After last year’s referendum and the recent election result, there has been plenty of speculation about a ‘nation divided’. Local resident and S&C contributor Rosy Bremer fears we may be far beyond division, and already in something far worse.
It has become a big thing since the referendum – itself quite a big thing – to talk about a divided Britain. Until the recent interview on BBC’s Today with Grant Shapps discussing why the Conservatives didn’t quite win the election, I have willingly participated in this talk of a Britain divided.
Last year I went to a meeting hosted by Common Ground, in the silver tube spanning Winston Churchill Avenue to discuss:
- Is Portsmouth divided?
- What do we do about the divisions in Portsmouth?*
* Not to be confused with Portsmouth in the divisions; that would be more of a sporting discussion and they tend to take place in the Guildhall in the presence of squillionaires.
It has now, thanks to the assistance of Mr Shapps-Tory chap, dawned on me that we are looking to the wrong mathematico-political model to explain our somewhat sad and sorry situation. Geometry, I believe, gives a better representation of our economic, sociological, cultural and political plight.
Mr Shapps was asked by the kindly Nick Robinson to reflect on the fortunes of the Conservative party, post-election. There’s nothing I like better when I’m getting my daughter ready for school than a dollop of musings on ratings going down like a sinking bubble in a glass of Dahlian frobscottle, so I knew I would enjoy this interview. I had no idea though it would lead me to a whole new understanding of the way we live today.
Grumpy Grant (well, who wouldn’t be miffed to be so near yet so far from achieving a dream of nationwide domination?) explained that it was simply all down to a duff and punitive manifesto.
He said not enough lessons from the past had been learned. Perhaps he meant the lessons that had been thoroughly learned were lessons like the ones about not bullying young activists so much that they kill themselves; or not bussing people all over the country to assist in local campaigning then claiming for national campaigning.
It all seems to be a bit of a muddle sloshing around in the Shapps’ head. Never mind, a man sacked from the Cabinet after a series of allegations that he did some dodgy Wikipedia editing is clearly in the perfect position to speak to the nation about disastrous PR in an election campaign.
Nobody likes austerity, Mr Shapps explained, it’s just that we have to do it. Still, people not liking austerity was in no way connected to people not wholeheartedly voting for it he said, when Mr Robinson asked whether he thought the two things might, in fact, be related.
I am definitely with him on the appallingness of the manifesto and I think it’s possible it might be why not many activists were willing to come out and sing its praises. Traipsing the streets of Portsmouth, extolling the virtues of bringing back fox-hunting, scrapping meals for kids and ending the winter fuel allowance would be just like offering random passers-by mouldy carrots and weevil biscuits, I would imagine.
On Polling Day, I was a teller at Cosham Polling Station. If I may tell a teller’s tale, I heard several people exclaim at the sight of Tory tellers, “It’s the first time I’ve seen a Conservative in this campaign”. No wonder activists stayed at home. Only the man who told anyone who’d listen that he bought his girlfriend a picture of Margaret Thatcher for her birthday could greet the manifesto with any degree of unbounded enthusiasm.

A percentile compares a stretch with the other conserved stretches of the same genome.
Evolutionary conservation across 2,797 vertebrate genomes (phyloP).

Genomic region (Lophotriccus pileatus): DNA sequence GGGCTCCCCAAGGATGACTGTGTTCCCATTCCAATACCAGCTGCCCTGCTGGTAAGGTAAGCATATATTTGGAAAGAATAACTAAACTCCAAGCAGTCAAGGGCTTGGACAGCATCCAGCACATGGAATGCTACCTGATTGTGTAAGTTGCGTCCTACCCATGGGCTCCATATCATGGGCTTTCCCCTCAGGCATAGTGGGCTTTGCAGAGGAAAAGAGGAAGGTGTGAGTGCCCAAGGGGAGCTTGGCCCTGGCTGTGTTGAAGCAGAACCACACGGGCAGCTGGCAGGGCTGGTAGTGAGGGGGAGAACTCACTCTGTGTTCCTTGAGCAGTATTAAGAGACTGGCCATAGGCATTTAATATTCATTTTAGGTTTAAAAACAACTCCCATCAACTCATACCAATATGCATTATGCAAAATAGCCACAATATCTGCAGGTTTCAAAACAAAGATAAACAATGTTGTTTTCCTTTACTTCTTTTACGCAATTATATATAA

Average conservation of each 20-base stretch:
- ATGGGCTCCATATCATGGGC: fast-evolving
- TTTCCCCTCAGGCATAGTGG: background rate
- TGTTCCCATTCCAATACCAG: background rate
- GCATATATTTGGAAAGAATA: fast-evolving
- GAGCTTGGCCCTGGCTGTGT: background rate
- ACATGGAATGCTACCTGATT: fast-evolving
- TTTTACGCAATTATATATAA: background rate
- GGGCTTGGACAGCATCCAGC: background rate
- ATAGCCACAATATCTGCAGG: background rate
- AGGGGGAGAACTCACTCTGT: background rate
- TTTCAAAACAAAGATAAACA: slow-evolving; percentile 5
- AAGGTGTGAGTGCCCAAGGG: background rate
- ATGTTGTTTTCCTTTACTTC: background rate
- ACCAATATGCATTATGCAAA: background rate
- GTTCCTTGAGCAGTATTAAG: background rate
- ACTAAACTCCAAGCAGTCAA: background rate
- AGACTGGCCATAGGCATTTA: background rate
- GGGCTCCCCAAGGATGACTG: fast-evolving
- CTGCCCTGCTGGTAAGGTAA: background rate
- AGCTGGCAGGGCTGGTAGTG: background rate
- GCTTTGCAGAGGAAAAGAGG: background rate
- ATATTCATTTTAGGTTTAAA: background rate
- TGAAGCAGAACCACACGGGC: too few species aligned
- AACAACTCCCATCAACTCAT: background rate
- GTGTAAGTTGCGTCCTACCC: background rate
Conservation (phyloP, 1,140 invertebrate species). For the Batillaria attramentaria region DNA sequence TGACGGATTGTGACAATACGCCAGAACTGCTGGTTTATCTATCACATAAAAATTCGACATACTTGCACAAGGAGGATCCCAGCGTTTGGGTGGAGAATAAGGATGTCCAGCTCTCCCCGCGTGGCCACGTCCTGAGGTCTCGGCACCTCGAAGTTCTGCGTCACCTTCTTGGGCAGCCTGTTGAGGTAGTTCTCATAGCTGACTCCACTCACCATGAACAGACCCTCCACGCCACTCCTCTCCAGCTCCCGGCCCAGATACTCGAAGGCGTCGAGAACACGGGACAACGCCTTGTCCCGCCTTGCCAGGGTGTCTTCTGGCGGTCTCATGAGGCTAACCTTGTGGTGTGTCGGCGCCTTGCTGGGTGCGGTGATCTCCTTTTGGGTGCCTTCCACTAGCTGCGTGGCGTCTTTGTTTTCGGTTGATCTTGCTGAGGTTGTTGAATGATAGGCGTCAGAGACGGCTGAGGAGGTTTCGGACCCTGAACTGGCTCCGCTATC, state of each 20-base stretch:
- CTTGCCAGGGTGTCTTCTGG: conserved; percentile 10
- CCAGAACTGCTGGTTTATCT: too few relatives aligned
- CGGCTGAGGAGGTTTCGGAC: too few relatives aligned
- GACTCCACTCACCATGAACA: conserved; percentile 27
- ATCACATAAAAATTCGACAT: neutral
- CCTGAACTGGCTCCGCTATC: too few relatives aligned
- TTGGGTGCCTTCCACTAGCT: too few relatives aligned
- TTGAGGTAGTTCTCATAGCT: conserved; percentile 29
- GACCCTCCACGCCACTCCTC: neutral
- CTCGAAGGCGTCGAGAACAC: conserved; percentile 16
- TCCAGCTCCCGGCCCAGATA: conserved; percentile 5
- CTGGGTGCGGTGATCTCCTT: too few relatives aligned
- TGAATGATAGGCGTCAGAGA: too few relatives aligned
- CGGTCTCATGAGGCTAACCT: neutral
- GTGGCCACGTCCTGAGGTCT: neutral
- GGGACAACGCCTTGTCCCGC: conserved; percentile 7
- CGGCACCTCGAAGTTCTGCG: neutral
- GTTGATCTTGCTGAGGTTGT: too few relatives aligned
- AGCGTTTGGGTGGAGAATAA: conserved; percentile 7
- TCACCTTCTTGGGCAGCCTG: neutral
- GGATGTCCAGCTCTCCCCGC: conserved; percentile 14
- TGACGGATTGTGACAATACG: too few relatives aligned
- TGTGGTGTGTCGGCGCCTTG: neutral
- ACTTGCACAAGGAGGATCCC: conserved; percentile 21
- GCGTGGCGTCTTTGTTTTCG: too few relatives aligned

Poor old Mr Shapps said he’d heard a lot of bizarre explanations about why the trumpeted thumping majority didn’t quite occur. These may include:
- the bizarre people who connected a manifesto being appalling with the policies being appalling, and possibly the Party itself being fairly appalling
- the weird people expecting their kids to be educated in classes of fewer than forty
- the outlandish sick people hoping to be looked after in an adequately-funded NHS
- the freaky folks worried about whether they could stay warm in winter
- the far out kids favouring a state-funded higher education
- the inconsistent individuals who believe it might not be a good thing to blow up the ground under our feet with poisonous gasses
- the peculiar people who feel patronised when someone says there’s no magic money tree
- the quirky types who feel furious when the magic money tree appears from the shadows and has fruit only for the gaping mouths of the DUP
From the outside, it certainly seems likely these are the ones who would say, ‘We voted against austerity because we don’t like it and think it’s the wrong policy.’
I don’t think we are a nation divided; I think it is worse than that. We are a country of parallel universes that do not intersect.
In one universe, Marie Antoinettes lounge around with powder-puff faces, but this is not the world I live in. I live in the one where I haven’t had a pay rise of more than 1.1% for all of my daughter’s life; where I am one of the lucky ones, I even have a permanent contract.
One of these universes has to come crashing down; my bet is that it is the world constructed on a profound and unjust inequality that will crumble under the weight of its own ambitious cruelty.
I have my knitting needles at the ready.